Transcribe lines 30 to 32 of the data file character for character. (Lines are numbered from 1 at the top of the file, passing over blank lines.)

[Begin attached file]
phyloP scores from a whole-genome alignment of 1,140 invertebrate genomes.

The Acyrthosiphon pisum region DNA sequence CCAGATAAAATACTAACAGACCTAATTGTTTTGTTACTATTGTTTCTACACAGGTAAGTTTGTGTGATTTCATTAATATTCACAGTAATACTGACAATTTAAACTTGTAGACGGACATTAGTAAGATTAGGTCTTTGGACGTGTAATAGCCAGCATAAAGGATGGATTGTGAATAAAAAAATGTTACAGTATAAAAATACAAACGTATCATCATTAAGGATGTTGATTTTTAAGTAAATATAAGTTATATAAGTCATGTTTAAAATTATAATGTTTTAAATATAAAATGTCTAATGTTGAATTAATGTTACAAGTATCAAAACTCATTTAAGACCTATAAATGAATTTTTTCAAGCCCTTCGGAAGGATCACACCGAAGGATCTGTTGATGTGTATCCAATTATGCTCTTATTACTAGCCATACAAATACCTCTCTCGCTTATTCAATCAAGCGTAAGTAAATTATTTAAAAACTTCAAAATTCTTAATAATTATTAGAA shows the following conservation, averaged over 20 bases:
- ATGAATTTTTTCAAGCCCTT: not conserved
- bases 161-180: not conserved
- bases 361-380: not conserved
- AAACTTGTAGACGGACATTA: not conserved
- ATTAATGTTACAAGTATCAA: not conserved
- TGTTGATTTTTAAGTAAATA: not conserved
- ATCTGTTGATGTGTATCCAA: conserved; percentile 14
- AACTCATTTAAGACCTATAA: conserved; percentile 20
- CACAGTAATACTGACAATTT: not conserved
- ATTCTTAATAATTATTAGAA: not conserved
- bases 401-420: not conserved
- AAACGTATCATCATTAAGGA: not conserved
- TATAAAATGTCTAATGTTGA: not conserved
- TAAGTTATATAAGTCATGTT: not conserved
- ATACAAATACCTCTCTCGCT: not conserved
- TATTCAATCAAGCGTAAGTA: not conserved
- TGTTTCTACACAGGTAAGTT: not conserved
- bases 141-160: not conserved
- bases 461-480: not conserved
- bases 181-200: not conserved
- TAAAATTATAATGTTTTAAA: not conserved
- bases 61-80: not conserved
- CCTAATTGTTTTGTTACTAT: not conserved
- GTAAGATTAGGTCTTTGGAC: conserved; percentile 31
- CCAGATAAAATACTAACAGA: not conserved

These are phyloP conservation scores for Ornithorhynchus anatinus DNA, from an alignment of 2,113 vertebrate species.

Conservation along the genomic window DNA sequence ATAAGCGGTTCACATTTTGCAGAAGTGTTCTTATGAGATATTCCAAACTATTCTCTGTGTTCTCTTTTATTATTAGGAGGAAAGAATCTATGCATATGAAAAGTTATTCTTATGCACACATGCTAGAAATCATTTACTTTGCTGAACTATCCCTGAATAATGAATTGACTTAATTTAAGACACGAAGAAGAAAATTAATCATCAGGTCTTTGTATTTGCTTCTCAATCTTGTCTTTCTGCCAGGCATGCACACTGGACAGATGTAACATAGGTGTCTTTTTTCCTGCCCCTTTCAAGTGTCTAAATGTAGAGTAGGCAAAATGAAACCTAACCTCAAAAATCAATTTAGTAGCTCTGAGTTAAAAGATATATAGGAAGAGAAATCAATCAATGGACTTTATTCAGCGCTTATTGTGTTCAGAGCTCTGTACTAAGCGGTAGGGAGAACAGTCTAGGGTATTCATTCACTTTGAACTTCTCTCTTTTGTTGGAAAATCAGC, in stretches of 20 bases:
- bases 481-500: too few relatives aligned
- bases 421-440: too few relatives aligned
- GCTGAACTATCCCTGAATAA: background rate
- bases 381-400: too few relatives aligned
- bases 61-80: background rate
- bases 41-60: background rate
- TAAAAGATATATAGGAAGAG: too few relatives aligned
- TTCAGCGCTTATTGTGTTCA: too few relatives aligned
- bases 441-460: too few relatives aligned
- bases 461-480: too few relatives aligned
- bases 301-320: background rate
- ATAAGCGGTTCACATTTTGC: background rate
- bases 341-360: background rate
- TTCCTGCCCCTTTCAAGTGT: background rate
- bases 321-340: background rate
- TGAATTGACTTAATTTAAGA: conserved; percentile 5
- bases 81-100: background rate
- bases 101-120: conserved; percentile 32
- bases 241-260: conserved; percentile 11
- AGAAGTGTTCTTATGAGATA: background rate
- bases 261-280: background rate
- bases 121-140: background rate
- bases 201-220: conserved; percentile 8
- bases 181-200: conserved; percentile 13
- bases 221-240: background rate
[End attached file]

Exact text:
- bases 481-500: too few relatives aligned
- bases 421-440: too few relatives aligned
- GCTGAACTATCCCTGAATAA: background rate